Pal Ruth is heading out on an epic three bicycle tour (launching in Pueblo, Colorado, and motoring west to San Francisco). Lastely, she’s been loading up on cool, made in USA gear. Since she will be pedaling over mountains on a fully loaded touring rig, she’s looking for gear that is lighweight, functional, and built to last.
During our ride today, Ruth showed off her latest find: a new ultralight sleeping quilt by Enlightened Equipment. Designed and made in Winona, Minnesota, the sleeping quilt combines the down fill warmth of a sleeping bag with the flexibility and ventilating properties of a quilt blanket. You can order a shelf ready product or wait a bit longer and customize your creation, selecting down count, color and weather stripping.
Pal Ruth (adventurejunky on IG) and her new, balsa-weight sleeping quilt (and optional accessory sleeping cap).
Revelation lighweight down quilt – cinch edges down in the cold, unsnap in balmier temps
Love this Rain Wrap – lightweight alternative to bulky rain paints for camp or hiking
If you prefer something more traditional, check out these marine canvas bedrolls by Butler Bags.
From dawn to door, friend Erin took delivery of a new Coho frame in less time than my wait for a custom, high flange Phil wood hub (with q/r axle) for my forthcoming Riv (3 years, 1 month and 10 days in the waiting)(albeit, ordered by way of Australia–the hub, that is). Coho was built by fellow randonneur, Charles Lathe, who also built up a black randonneuse frame for friend Tom. Chuck’s red randonneuse was the envy of the brevet circuit this Spring (well…the envy of me).
Now, I just need how to figure out how I can make a living as an unpaid spokesman/spokesmodel for other people’s product lines.
After three years and a few days, I just received word from custom frame builder Curt Goodrich that my 650b frame and rack are finally finished and ready for paint/plating. After putting over 6,000 on my Goodwill Trek randonneuse, I’m thrilled and desperate to ride something which was actually built to accommodate the mixed dimensions of my mini monkey donkey body.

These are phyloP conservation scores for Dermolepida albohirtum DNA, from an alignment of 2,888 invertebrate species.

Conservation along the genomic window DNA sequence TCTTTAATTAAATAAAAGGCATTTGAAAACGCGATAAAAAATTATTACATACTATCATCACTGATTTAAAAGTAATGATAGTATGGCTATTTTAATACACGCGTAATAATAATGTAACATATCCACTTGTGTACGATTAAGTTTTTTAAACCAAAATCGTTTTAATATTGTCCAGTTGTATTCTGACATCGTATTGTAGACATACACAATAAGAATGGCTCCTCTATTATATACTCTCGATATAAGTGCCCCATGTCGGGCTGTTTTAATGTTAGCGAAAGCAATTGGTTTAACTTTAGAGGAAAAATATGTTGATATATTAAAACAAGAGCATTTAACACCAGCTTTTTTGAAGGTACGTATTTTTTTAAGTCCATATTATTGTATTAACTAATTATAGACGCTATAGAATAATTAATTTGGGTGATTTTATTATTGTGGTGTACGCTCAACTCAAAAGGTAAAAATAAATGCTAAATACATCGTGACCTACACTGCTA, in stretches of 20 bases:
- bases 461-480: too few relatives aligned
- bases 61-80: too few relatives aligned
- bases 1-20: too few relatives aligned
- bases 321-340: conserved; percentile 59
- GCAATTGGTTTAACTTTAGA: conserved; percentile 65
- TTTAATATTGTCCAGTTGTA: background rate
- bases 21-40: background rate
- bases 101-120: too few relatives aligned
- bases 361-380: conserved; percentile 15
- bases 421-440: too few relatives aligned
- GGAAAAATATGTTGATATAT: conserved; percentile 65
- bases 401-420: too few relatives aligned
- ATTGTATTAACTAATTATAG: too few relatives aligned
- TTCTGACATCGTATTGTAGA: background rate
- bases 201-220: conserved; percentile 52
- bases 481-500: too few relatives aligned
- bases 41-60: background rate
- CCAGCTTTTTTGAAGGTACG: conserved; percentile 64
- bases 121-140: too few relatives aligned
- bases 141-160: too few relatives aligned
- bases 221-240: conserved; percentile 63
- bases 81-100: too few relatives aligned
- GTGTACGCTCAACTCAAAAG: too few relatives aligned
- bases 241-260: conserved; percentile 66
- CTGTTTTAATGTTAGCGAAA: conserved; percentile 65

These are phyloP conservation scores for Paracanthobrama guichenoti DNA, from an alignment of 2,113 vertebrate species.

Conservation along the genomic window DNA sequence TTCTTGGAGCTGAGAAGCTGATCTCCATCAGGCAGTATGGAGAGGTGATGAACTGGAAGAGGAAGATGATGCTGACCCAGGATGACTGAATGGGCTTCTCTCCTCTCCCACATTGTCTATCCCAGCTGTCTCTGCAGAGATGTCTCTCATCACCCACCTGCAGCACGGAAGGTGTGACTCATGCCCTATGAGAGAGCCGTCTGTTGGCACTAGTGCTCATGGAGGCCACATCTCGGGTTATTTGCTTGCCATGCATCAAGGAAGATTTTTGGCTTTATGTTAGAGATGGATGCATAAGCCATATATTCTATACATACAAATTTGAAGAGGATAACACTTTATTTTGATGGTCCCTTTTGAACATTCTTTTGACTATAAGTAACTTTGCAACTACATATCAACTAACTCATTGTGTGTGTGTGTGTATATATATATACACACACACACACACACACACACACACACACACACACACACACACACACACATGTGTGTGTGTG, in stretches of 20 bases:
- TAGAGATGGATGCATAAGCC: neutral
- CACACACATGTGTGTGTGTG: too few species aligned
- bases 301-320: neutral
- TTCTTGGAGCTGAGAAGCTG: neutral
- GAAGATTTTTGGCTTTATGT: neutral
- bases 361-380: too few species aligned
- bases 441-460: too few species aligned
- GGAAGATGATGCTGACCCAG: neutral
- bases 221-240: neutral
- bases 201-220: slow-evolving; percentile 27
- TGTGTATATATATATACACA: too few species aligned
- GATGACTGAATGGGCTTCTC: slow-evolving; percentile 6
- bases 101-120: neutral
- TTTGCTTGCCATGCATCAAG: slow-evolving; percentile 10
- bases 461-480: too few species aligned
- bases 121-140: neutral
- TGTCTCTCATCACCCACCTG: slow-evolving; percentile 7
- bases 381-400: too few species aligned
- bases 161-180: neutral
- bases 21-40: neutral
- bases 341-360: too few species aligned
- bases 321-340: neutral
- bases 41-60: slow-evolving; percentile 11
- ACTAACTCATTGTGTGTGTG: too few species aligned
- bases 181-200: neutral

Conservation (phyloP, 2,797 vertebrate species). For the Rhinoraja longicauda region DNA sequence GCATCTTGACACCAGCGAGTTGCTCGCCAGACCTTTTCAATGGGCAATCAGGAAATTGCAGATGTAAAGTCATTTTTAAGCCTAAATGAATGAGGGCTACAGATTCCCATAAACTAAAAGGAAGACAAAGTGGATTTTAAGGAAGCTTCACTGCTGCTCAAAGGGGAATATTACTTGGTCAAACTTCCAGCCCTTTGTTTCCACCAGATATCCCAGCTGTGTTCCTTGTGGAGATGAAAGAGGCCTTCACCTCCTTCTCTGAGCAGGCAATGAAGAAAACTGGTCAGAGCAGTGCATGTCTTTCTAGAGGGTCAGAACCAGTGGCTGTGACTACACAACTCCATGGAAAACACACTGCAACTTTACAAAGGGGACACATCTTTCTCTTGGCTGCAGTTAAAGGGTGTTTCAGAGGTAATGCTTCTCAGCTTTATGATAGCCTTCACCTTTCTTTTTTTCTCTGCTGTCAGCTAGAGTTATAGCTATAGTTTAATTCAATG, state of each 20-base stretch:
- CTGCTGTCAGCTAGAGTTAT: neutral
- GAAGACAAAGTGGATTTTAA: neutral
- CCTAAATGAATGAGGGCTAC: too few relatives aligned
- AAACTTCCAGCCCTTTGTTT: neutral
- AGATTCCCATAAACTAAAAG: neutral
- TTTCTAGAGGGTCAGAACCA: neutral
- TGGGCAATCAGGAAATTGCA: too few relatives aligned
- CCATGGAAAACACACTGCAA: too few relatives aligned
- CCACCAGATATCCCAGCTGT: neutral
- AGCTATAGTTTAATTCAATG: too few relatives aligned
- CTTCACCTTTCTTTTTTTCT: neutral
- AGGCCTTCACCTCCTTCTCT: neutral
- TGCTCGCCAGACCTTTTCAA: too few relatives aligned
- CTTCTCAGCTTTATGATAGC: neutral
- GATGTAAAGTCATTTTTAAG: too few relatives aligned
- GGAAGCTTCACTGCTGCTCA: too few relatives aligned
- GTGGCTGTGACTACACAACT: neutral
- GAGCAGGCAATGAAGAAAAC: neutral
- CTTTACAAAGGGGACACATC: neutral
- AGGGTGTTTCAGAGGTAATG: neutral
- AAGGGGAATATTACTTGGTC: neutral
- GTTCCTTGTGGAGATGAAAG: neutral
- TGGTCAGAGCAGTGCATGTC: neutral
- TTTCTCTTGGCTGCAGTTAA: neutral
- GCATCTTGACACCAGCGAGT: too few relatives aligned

Here is a link to my parts selection to date.
Just back from PDX to Glacier. Completed 638 miles (official route plus “bonus miles”) in 71 hours 45 minutes. Unseen stat here is my total (lack of) sleep time: less than four hours over two nights.
During the brevet, I faced a number of micro obstacles which kept my focus on immediate goals rather than big picture mileage: colliding with a fellow rider 15 minutes into the ride, breaking my derailleur cable and having to ride in my high gear for a little less than 100 miles, scaling each endlessly ascending hill, dodging Montana trucker traffic, managing heat/direct sunlight (my main nemesis), avoiding dodgy rumblestrip placement, navigating in the dark with only one light, staying awake after dark, finding adequate nutrition from microwaveable minimart offerings (Bomb burriots and push-button lattes), losing my wallet in Plains, MT, and managing various low grade medical maladies best documented in a nineteenth century medical handbook.
Two days after the finish, I’m realizing how relieved I am to have actually completed this brevet (one which a friend oddly referred to as “the easiest 1000k you’ll ever do”). In retrospect, despite my intensive Spring prep, there were quite a few moments, mishaps, which should have sent me over to the DNF column.
Since I’m not doing PBP (saving up for funds to pay a mortgage), I’m going to take the rest of the summer easy and plan for a big 1200k in 2008 (Boston-Montreal-Boston, if it’s held next summer). Also, I’m definitely looking forward to the arrival of my custom Rivendell (sometime this Fall?) which should make completing these brevets a little more cushy, a little more do-able.
No medal at the end of the 1000k (just bad news from Amtrak that one cannot board a train without picture id)(see note about lost wallet). But here’s a simulated image of my post-ride podium moment:
And a half finished flickr set
This weekend, during a nine passenger cargo van type fieldtrip to SFMOMA, I made a brief detour to Rivendell Headquarters in Walnut Creek, Ca. With no specific consumer agenda, I ended up purchasing a lovely beta version of the Nigel Smythe “country bag” and test riding a few stock frames (our helpful Rivendell rep pointed out that he had helped fit a past President and his wife for a pair of matching Rivendell mixtes). My friend and travelling companion, Lauren, chitchatted with one of the Riv staffers and–in the brief flash of the final seconds of our visit–traded one of her belly button photographs (to be exhibited next Spring in her terminal BFA show) for a lovely rusted Rivendell lug.
Though I prefer bikes with lugs, leather saddles and canvas luggage I’m starting to appreciate those ones reflecting elements of contemporary campus bike rack style (what I identify today as a tendency towards slap-dash utility, care worn parts, historical paint schemes and accidental or eccentric ornamentation). Here, I’m sidestepping away from an homage to the emerging herd of ostenisbly stylish bikes (my friends’ bikes–well cared for Japanese and French made ten speeds converted into sporty commuters–often pared down to fixed gears or single speeds). Current campus bike rack style emerges when bikes are locked up and left alone over winter, over the course of an academic term or four year career (or twenty year employment stint). Campus bikes need to be functional, invisible, theft resistant and garbed in some way against wet Oregon weather. Over time, the combination of natural forces and bike rack mayhem (scratching, dinging, jockeying, tipping, falling) work on the surface of the campus bike burnishing its total look and bringing out a quality of (what the folks at Rivendell refer to as) “beausage” or beautiful usage.